Ysabel is supposed to have ties to Kay’s earlier work, The Fionavar Tapestry trilogy. Apparently, a lot of events the character’s mention without really filling in the details of what happened occurred in these books. I’m sure it helps to have read The Fionavar Tapestry before reading Ysabel, but I don’t think it’s necessary to read them first. I didn’t feel lost reading the book because of not having read The Fionavar Tapestry, although I was curious about the parts of the backstory that were referred to without being explained.

From what I understand, the writing style of Ysabel is very different from Kay’s other work. It was not what I had expected after reading about his beautiful prose. Ysabel is very simply written and reads like a young adult novel, which isn’t necessarily a bad thing – it fits since the main character is a 15 year old boy, and although it is not written in first person, the only character’s thoughts who are revealed to us are his thoughts.

This is also different in that it is contemporary fantasy, meaning it takes place in the present (and that was entirely in the present – it wasn’t one of those books where somebody from the modern world gets taken to some sort of fantasy world). I haven’t read much contemporary fantasy, so I found it kind of amusing to read references to Starbucks and google and iPods in a fantasy book.

I don’t want to give away too much of the plot of this book since it was one of those books where you didn’t want to put down the book because you wanted to find out what happens next and I don’t want to take that fun away from anybody. So I’ll just say a little about the beginning of the story.

Fifteen year old Ned Marriner is on a trip to Aix-en-Provence in France with his father, a well-known photographer working in the area. Ned explores the Saint-Saveur Cathedral while they are there for a photo shoot, and meets a geeky American exchange student around his age named Kate who knows a lot about the history of the area. While they are in the cathedral, a man comes up through the grate saying that “he” wasn’t there and that “he” enjoyed playing games. Ned and Kate think the man has left, but Ned finds he can sense the man’s presence and tells him to come out. The mysterious man does come out and informs them that they have “blundered into the corner of a very old story” and that they should leave it alone. Of course, they just become further entangled in the events of the story and the competition between a Roman and a Celt.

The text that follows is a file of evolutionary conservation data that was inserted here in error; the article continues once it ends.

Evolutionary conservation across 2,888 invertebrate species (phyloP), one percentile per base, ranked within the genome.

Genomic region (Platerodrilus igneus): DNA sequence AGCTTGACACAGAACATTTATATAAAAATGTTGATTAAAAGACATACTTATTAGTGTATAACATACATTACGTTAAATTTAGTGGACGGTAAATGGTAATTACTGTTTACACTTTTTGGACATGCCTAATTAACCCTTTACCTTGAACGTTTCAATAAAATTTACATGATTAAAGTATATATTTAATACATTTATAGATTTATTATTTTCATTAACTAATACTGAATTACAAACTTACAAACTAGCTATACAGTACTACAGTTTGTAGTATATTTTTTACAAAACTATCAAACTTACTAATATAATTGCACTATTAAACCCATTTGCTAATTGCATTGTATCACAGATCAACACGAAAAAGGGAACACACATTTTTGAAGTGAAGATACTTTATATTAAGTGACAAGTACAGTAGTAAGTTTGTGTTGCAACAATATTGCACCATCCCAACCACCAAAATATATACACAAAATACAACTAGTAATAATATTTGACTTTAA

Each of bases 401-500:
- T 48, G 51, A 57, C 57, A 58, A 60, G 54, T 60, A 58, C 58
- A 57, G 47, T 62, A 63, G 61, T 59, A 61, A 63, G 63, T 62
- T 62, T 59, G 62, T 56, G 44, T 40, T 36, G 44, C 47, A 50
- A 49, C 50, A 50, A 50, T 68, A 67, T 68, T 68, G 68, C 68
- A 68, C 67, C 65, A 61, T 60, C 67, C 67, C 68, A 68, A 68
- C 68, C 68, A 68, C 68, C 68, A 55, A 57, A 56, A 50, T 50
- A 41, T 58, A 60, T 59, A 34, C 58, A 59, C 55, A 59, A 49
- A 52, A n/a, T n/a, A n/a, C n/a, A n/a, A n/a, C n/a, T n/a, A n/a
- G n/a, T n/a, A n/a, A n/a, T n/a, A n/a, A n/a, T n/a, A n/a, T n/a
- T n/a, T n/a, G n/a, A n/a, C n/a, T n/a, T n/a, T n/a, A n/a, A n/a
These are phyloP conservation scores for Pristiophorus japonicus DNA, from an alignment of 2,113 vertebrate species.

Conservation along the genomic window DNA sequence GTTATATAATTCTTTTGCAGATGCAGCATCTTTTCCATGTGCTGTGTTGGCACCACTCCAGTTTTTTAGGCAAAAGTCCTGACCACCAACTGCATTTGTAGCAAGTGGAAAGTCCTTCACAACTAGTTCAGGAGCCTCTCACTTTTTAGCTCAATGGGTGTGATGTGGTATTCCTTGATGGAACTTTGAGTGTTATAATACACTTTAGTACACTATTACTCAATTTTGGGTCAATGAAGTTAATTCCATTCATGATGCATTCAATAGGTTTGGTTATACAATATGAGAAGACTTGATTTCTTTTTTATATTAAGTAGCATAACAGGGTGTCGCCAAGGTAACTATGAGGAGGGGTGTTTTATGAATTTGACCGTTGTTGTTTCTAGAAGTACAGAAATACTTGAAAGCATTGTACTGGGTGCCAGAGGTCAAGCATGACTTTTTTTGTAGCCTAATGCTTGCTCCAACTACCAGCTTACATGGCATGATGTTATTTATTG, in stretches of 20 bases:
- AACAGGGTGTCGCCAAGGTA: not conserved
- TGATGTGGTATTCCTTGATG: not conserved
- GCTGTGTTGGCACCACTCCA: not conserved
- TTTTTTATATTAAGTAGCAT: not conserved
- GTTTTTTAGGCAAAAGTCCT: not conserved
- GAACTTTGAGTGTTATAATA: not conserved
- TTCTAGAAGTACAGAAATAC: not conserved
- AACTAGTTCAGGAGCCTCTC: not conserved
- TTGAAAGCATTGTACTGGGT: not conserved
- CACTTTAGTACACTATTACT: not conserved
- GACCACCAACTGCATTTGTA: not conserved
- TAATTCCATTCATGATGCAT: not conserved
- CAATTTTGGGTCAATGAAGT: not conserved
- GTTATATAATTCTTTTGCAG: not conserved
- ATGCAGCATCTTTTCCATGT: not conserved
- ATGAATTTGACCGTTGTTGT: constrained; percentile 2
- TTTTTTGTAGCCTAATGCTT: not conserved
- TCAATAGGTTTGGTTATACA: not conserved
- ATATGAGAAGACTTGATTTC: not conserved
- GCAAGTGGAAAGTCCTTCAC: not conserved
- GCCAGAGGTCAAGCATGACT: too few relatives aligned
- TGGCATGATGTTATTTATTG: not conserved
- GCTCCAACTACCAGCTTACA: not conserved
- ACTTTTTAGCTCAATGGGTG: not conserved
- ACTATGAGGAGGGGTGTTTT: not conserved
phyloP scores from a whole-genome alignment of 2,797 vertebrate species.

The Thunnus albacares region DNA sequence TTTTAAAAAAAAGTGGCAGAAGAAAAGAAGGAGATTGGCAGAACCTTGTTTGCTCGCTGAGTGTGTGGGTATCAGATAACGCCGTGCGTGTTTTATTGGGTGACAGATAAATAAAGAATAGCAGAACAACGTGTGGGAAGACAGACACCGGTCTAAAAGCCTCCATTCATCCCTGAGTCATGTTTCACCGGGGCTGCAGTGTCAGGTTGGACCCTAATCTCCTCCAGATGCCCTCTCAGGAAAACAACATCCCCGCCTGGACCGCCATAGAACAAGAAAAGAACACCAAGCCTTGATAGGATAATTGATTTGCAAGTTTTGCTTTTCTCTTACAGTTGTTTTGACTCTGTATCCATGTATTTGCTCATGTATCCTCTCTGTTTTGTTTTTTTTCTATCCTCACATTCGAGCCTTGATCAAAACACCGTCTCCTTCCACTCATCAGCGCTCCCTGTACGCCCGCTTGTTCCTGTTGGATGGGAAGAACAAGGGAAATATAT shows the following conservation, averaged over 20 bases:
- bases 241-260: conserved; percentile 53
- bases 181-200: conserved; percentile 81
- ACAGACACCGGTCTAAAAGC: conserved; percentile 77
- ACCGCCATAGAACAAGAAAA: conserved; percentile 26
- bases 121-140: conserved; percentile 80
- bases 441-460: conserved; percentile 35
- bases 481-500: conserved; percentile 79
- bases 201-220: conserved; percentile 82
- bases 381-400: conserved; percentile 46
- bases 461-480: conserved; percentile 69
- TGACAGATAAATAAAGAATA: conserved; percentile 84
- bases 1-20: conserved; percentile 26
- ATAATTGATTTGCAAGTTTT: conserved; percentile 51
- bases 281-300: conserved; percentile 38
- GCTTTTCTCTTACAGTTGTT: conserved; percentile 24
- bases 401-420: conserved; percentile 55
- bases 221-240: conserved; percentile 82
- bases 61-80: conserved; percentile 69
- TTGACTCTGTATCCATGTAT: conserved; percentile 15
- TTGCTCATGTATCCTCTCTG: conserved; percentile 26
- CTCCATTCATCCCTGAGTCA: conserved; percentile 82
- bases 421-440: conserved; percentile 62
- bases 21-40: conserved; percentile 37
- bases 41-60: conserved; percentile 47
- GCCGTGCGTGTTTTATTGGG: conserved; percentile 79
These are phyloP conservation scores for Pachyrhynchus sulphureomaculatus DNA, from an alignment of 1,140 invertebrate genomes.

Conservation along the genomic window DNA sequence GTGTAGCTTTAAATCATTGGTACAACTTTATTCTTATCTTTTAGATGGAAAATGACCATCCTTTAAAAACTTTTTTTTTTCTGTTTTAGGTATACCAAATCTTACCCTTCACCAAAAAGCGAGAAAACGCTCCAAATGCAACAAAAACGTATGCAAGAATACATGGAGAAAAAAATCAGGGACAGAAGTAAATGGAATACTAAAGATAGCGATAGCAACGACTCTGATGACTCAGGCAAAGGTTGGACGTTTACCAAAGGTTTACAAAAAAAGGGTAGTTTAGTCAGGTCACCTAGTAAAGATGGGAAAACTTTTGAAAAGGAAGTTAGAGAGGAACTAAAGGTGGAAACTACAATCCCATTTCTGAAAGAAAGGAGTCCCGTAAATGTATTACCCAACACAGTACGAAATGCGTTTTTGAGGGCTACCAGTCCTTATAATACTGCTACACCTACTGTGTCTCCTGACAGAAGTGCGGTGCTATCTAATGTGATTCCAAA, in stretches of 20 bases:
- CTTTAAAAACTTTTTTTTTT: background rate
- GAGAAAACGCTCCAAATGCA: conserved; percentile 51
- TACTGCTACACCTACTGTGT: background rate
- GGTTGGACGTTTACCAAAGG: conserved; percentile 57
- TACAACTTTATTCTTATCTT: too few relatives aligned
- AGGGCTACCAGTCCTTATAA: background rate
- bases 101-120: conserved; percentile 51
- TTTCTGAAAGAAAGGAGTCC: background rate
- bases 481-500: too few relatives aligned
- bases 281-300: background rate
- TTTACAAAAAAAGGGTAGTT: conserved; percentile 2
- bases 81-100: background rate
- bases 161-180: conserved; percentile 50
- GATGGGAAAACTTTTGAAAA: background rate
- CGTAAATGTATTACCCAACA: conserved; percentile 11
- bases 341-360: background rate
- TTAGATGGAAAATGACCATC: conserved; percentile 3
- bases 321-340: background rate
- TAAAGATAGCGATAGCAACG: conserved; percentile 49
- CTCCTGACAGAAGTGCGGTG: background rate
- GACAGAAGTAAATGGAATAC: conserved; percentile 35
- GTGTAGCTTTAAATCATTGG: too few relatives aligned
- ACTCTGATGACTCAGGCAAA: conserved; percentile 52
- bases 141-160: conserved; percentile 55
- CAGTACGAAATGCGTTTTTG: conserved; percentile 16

The characters are all unique and interesting, but I wouldn’t consider it a character-driven book. You don’t really get into any of the character’s heads other than Ned’s and it’s not one of those books where I was sad about leaving the characters behind or felt like there was really deep characterization. It was a page-turner, though, and wanting to find out what happens kept me reading. I also liked the little tidbits about the history of the area, and the details about the area were probably pretty exact since Kay actually wrote the book while staying near Aix-en-Provence.

I’d give it 8/10, and I would definitely read it again sometime.

After reading Hyperion, I decided it was time to read something lighter, so I picked up Thief of Time by Terry Pratchett. At this point, I’ve read most of the Discworld series, but there are a few of them I haven’t yet read and this one was next in publication order.

Thief of Time is definitely an enjoyable, humorous story. Other than Death and Susan and a couple of brief appearances by Nanny Ogg, it does not contain any of the usual Discworld characters but it does introduce several new ones. Somebody could pick up this book without having read any of the other Discworld books and still enjoy it, although it might be helpful to know some about Susan’s past just to see where she is coming from in the story (but that certainly is not necessary for reading this book).

In Thief of Time, a woman known as Lady LeJean visits a young clockmaker named Jeremy and gives him supplies (including an Igor) for building the world’s first truly accurate clock. Jeremy, who is very obsessed with time and clocks, is intrigued by this idea and begins work on the clock not knowing that it will cause time to stop once it has been completed.